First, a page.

August 24, 2009
The following op-ed by HLS Professor Hal Scott “The Fed’s independence is at risk” appeared in the Aug. 20, 2009, edition of The Financial Times. Scott co-wrote the op-ed with Glenn Hubbard, dean and professor of finance and economics at Columbia Business School, and John Thornton, chairman of the Brookings Institution. Hubbard and Thornton co-chair and Scott directs the Committee on Capital Market Regulation.
As leaders gather this week for the annual Jackson Hole symposium on the economy, they should consider the future of the Federal Reserve as lender of last resort. Over many decades and especially in this financial crisis, the Fed has used its balance sheet to be a classic lender of last resort. But its ability to do so depends upon its economic credibility and political independence, attributes the Fed has compromised in this crisis.
As the crisis worsened at the end of 2007, the Fed created new liquidity facilities, some of which involved new recipients, beyond depository institutions, such as investment banks and corporate commercial paper issuers. In addition, in 2008, the Fed made extraordinary “bail-out” loans to avoid the failure of systemically important institutions – a $30bn (£18bn, €21bn) non-recourse loan, with a $1bn deductible, to assist JP Morgan Chase’s acquisition of Bear Stearns and the creation of a two-year $85bn credit facility for AIG. Also, the Fed, in partnership with the Treasury and Federal Deposit Insurance Corporation, guaranteed $424bn of losses on pools of Citigroup and Bank of America bad assets.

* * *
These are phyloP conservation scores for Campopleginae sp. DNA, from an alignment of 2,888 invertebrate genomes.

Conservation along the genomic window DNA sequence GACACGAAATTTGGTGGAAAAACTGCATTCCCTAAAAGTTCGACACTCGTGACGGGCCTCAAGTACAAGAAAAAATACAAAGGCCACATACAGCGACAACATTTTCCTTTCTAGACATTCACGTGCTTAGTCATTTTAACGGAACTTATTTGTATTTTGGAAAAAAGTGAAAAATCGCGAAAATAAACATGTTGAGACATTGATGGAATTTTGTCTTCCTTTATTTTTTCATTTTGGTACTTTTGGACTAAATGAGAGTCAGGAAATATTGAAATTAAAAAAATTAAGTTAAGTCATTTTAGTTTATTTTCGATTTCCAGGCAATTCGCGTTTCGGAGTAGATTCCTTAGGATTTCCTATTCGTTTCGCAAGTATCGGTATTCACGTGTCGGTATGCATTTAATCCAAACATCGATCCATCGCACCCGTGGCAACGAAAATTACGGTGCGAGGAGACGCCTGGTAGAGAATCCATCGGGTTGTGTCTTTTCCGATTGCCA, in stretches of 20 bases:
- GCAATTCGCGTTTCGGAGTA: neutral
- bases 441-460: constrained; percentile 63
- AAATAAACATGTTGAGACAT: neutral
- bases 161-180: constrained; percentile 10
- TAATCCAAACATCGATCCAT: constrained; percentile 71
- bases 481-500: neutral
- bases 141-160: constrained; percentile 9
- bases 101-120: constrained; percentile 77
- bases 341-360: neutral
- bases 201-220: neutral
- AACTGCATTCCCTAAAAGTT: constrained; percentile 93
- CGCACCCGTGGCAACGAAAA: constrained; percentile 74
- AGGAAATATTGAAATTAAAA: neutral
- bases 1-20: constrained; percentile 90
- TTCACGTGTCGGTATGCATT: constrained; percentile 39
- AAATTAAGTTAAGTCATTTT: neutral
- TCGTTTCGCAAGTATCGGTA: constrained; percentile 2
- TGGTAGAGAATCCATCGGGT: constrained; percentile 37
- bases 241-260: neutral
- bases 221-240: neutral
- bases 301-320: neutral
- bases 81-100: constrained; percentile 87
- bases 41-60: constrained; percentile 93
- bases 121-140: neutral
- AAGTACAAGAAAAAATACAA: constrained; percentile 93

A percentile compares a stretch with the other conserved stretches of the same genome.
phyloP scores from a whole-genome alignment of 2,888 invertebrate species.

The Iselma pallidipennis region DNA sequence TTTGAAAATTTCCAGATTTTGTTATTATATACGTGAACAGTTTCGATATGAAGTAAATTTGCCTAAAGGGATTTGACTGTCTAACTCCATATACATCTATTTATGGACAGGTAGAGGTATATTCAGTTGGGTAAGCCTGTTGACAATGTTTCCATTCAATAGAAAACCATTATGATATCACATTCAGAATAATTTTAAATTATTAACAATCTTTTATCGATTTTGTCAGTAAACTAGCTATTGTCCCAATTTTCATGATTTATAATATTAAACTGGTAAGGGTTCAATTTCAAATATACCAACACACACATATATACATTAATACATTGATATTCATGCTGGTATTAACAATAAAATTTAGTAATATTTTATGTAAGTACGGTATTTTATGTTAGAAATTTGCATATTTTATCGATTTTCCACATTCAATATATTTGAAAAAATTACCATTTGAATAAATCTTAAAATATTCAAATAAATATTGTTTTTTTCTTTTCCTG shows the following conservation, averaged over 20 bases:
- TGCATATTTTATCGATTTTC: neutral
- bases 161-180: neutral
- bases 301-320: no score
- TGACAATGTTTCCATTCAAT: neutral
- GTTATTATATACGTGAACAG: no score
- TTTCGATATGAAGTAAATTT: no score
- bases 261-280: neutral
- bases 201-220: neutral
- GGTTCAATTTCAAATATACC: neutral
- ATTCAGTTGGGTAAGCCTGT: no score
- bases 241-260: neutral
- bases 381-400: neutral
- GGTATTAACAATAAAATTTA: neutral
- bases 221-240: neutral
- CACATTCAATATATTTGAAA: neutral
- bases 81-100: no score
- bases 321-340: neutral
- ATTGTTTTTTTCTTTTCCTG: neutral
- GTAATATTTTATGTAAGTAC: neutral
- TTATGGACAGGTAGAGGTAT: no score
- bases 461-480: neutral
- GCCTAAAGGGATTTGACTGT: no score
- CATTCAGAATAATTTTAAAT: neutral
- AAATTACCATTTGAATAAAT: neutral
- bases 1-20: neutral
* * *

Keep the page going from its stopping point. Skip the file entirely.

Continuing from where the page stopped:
These actions have had a big impact on the Fed’s balance sheet. As of June 2009, its total assets had risen to over $2,000bn compared with $852bn in 2006, and only 29 per cent of these assets were Treasury securities, compared with 91 per cent in 2006. Traditional loans by a lender of last resort are sufficiently collateralised to prevent moral hazard for borrowers and reduce risk to the central bank. However, the adequacy of the collateral of these new Fed positions is unclear. Read more.